NORMAN -- Oklahoma University’s football team canceled practice Friday to march lockstep from the stadium to the campus Unity Garden to protest racial injustice and the police shooting of Jacob Blake, a Black man in Kenosha, Wisconsin.
“We made this march of solidarity, not because we have the answers to all that's going on in our country right now,” said head coach Lincoln Riley. “But we are a group of people that are hurt, that are scared, frustrated, but motivated to do our part.”
It was the latest display of the ripple effect in the athletic world of protests against police violence and racial injustice against Black people.
Blake was shot seven times in the back at close range by a Kenosha police officer on Sunday as he entered the driver’s side of a parked car that included his three children. He underwent surgery and survived, though his family said he is partially paralyzed.
Racial unrest has occurred in several American cities over the May 25 death of George Floyd while in police custody in Minneapolis, the earlier police shooting death of Breonna Taylor in Louisville, Kentucky, and the firearm killing of jogger Ahmaud Arbery by three white men who pursued him near Brunswick, Georgia.
Widespread dissent over racial injustice spread this week to professional basketball, baseball, soccer and hockey teams intent on leveraging their popularity in support of social change.
Oklahoma’s football team, a member of the Big 12 Conference, was among the first collegiate athletes to show their distress. The players, coaches and staff walked briskly from the practice field -- three to a row, arms linked -- then stood at the garden area in a semi-circle to observe 57 seconds of silence in honor of the 57th anniversary of the March on Washington by the late civil rights leader Martin Luther King Jr.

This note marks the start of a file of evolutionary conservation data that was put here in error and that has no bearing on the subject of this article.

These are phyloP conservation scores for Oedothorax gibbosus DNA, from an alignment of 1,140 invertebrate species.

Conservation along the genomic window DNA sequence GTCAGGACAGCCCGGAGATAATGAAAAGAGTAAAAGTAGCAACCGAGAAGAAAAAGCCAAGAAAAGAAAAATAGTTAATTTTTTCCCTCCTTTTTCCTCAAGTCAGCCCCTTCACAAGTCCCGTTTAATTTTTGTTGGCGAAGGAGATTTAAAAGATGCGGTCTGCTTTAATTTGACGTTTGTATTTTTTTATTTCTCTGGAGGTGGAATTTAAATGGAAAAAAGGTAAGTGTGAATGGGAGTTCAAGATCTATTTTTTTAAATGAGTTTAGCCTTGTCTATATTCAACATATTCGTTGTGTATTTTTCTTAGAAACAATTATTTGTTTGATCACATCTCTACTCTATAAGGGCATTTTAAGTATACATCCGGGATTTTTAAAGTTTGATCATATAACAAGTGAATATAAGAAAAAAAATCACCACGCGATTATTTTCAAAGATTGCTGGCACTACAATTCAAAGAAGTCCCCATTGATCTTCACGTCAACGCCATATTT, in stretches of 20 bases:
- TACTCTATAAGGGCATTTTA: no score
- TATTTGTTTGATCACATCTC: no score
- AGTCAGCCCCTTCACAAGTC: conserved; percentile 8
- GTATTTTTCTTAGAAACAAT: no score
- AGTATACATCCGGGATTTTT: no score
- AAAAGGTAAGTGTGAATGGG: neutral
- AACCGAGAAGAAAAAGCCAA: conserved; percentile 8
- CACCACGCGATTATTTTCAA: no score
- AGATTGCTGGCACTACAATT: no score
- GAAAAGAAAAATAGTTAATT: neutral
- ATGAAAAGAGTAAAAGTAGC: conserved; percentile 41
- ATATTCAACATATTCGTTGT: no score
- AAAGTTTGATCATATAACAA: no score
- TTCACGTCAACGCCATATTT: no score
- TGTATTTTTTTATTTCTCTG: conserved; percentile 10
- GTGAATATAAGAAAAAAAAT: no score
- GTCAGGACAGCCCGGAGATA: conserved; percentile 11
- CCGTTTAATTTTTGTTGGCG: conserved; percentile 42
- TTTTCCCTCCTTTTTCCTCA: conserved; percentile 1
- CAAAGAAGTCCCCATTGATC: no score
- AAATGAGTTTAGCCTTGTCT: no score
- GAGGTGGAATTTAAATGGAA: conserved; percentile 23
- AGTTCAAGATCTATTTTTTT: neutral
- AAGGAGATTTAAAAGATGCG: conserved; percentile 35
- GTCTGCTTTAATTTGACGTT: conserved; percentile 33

Associate head coach Dennis Simmons closed the gathering by leading a prayer before the team returned to their locker room.
“There's been a lot of build up to this,” Riley told reporters following the demonstration. “We always push on our players to try to do more and more and more. That doesn't just apply to the football field. It doesn't just apply to the classroom.”
Riley said the team provided a platform for players to share their feelings and experiences.
“Those conversations have been tough,” he said. “They've been raw and unfiltered. They have been eye-opening, very emotional, very intense. They've given every person not only an opportunity to express themselves but also, and maybe more importantly, an opportunity to listen. Listen to what other people have gone through.”
The coach said the team selected the campus Unity Garden for its public display of concern “because it symbolizes unity and unity is possible. And it is possible with different backgrounds because I've witnessed it and continue to witness it with this group right here.”
Details for this story were provided by the Norman, Oklahoma, Transcript.